Arabic, English are two main languages; worker must be able to understand third language
The UAE’s Ministry of Labour recently approved 11 languages to be presented to workers within their job offers, labour contracts and annexes, following the newly launched labour decrees that were implemented at the beginning of the year on the directives of Labour Minister Saqr Ghobash.
Humaid bin Deemas, Assistant Under-Secretary for Labour Affairs, said, "Arabic and English are two main languages in each job offer, labour contract and annexes presented to the worker, in addition to a third language that the applicant can understand. This applies both to workers coming from outside and those residing in the UAE that seek a new job or are required to move from one company to another."
He explained, "The other approved nine languages are Bengali, Chinese, Dari, Hindi, Malayalam, Nepalese, Sri Lankan, Tamil and Urdu, languages which have been picked according to statistics highlighting the highest number of workers using them."
"Adding these new languages confirms the ministry's keenness to promote transparency between all parties on the terms and conditions of employment and their rights and obligations, before coming to the country to resume their duties."
Earlier this year, the Ministry of Labour began the application of new measures to extract work permits under which the employer is committed to enclose job offers signed by the worker for those classified in the first, second and third levels, while thumbprints are required for those in fourth and fifth levels.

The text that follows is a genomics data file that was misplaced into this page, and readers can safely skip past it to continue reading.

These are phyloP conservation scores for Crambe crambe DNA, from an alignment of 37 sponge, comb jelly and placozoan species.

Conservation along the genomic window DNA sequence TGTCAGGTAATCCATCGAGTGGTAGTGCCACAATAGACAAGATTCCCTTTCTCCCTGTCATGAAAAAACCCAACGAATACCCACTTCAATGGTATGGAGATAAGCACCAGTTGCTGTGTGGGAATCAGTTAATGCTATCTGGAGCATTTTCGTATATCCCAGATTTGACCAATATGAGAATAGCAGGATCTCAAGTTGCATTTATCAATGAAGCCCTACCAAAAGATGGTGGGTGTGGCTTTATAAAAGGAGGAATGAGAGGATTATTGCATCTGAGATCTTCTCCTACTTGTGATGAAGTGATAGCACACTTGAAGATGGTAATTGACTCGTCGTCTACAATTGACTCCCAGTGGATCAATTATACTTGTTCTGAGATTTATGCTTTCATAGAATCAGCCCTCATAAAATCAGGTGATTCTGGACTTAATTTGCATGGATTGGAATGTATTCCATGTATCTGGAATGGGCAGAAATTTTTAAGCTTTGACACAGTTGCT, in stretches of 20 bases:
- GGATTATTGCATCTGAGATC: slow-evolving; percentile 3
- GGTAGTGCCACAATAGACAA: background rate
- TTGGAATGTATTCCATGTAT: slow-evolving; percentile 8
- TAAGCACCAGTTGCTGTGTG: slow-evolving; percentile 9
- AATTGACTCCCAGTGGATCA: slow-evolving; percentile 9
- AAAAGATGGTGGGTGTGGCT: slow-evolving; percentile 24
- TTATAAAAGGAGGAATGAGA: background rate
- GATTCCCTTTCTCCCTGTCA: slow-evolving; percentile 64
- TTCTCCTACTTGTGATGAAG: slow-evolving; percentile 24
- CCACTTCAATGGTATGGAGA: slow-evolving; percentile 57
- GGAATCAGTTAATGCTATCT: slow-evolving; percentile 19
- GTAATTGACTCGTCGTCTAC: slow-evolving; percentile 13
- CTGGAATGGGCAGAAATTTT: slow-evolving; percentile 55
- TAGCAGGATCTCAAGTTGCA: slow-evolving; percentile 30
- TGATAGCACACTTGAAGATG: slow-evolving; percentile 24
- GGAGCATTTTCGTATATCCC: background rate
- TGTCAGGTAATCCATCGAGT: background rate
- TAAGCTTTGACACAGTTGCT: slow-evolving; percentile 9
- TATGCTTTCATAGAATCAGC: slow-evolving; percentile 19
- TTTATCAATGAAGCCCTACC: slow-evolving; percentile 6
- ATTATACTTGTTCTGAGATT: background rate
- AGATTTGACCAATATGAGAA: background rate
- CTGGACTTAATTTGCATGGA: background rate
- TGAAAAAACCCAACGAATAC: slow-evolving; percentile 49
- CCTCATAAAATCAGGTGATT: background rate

"Workers must look into job offers and annexes in their preferred languages before signing the contracts to reach a healthy work relationship between both sides. Annexes must be reviewed as they hold a number of labour laws and amendments," bin Deemas said.
He added, "If proven that workers did not go through the annexes before signing the labour contract, the ministry will take the measures set forth in the Council of Ministers Decision No. 40 of 2014 against the employer, who shall face a Dh20,000 fine for submitting incorrect data to the ministry."
"If the worker recognises the nature of his work after reviewing his job offer as well as the terms and conditions printed within the annexes before the official hiring, this contributes to reducing labour disputes, especially since previous cases show that after joining their jobs, workers claim a lack of commitment to working conditions that were agreed upon verbally between both ends, therefore, the ministry launched new contracting procedures," he added.
Both labour contracts and annexes are available on the ministry's website and workers can access these documents after filling in nationality, passport number and transaction type fields on-line.
Courtesy: Gulf Jobs